The bacteria Chlamydia pneumoniae
By Nancy Humphrey
Chlamydia pneumoniae and before you get to pneumoniae most people think
of a sexually transmitted disease.
"As soon as people hear the name Chlamydia their ears shut down,"
said Dr. Charles W. Stratton, associate professor of Pathology. "They
either don't hear or don't understand the second part - pneumoniae. They
think of Chlamydia trachomatis, a common cause of sexually transmitted
diseases. c is the one that's not fun to catch."
The Chlamydia pneumoniae (C. pneumoniae) organism, first described in 1988, is not the sexually-transmitted type. It is an airborne organism that you get from breathing after a person carrying the organism has coughed.
"They float around as droplet nuclei, similar to TB. People cough and up come these infectious bodies. They float around a room. You breathe. In they come and now you've got your own."
It's how they work inside the body that Stratton, Dr. William M. Mitchell, professor of Pathology, and colleagues have been looking at for the past five years.
The study of the organism has intensified as Stratton's colleagues at"+1">By Nancy Humphrey
Vanderbilt and other medical centers around the country, including Johns
Hopkins and The Mayo Clinic, look at the role of Chlamydia in diseases
such as Multiple Sclerosis, Rheumatoid Arthritis, Pyoderma gangrenosum,
Coronary Artery Disease and Interstitial Cystitis.
Stratton said that Chlamydia is sneaky. When viruses invade a cell, if they are active, they integrate in the human DNA and basically take over the cell.
"They tell the cell, 'Ok, today, we're going to do nothing but make viruses and the cell often dies in this process," Stratton said.Chlamydia works in a different way. First, when you breathe in Chlamydia, it can infect the ciliated cells, the cells lining the airways. Ciliated cells are like an escalator that moves mucus along. Chlamydia can paralyze the ciliated cells because it steals their energy. So the host has a nasty respiratory infection.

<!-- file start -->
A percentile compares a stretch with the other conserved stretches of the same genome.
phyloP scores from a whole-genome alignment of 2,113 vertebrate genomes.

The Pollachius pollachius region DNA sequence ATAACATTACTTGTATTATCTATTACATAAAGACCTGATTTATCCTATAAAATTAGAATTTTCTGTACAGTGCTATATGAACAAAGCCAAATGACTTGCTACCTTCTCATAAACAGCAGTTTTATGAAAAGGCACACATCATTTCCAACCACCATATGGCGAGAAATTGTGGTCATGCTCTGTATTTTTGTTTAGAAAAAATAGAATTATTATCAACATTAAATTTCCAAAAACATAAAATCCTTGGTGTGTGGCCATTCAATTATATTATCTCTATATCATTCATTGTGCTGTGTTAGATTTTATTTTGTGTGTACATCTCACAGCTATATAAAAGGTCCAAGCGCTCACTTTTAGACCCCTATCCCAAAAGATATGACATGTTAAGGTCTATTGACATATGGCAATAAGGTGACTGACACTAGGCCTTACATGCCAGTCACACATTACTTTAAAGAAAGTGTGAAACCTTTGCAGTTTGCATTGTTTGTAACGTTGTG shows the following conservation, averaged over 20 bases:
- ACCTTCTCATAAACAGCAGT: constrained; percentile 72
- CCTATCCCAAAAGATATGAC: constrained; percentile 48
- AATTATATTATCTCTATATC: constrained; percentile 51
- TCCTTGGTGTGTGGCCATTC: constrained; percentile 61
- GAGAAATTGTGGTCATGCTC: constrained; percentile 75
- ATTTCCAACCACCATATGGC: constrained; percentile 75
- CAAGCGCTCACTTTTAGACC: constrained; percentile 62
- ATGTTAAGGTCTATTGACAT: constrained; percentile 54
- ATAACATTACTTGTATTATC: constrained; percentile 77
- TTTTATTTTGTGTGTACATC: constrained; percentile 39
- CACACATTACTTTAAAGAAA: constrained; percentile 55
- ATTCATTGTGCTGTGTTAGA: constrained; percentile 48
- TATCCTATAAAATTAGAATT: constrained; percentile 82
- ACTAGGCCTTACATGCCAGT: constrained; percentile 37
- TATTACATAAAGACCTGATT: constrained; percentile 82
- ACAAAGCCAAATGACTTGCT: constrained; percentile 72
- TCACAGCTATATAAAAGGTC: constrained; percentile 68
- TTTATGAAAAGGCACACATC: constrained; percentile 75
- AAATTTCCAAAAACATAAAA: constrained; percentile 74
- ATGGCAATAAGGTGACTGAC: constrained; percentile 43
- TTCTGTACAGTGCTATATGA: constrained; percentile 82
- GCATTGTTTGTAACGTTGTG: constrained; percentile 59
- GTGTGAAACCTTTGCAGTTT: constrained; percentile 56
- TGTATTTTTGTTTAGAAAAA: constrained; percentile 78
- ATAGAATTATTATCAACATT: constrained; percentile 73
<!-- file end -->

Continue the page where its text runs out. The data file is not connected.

When you have an active infection of any kind, the body has an immune response to it. Part of the immune response is that monocytes and macrophages try to engulf the pathogen and kill it.
But they can't always kill Chlamydia. Instead, they disseminate the organism to peripheral blood mononuclear cells and the organism can silently infect other cells in the body. "With these cryptic infections, you don't have symptoms. And because Chlamydia isn't really a virus, when it's causing a cryptic infection, it's metabolizing. It's eating, drinking, singing and dancing. It's alive."
Since Chlamydia can't make its own energy, it has to steal energy from the human cell. This means the chlamydia-infected cell doesn't work well. "If Chlamydia is actively metabolizing in a cell, it's up to no good. It's stealing energy. I can't picture anything good coming from chlamydia being in a human cell."
Chlamydia also likes to infect endothelial cells, the cells that line blood vessels. When there's inflammation in the body, there often is angiogenesis, meaning new blood cells are formed. And Chlamydia is drawn to those cells. So if Chlamydia is in the peripheral blood mononuclear cells and there's an inflammation in the host's body, you're "unlucky," Stratton said. Any secondary inflammatory process could become secondarily infected by Chlamydia no matter what the source of the inflammation, Stratton said.
"Now you've got a chronic problem," Stratton said. "Now you've got a
major chronic infection in the tissue, whether it's the brain (MS) or in
the joints (Rheumatoid Arthritis).
"If you have inflammation, a spider bite, a viral joint infection, viral meningitis or encephalitis, it doesn't matter what it is, if a Chlamydia-infected cells happens to end up in that inflamed area, you may have just started yourself a Chlamydia farm."
Stratton said this doesn't necessarily mean that Chlamydia causes the disease, but it may play heavily into how the disease progresses. There may be many causes of MS, Rheumatoid Arthritis or other diseases in which Chlamydia is believed to play a role.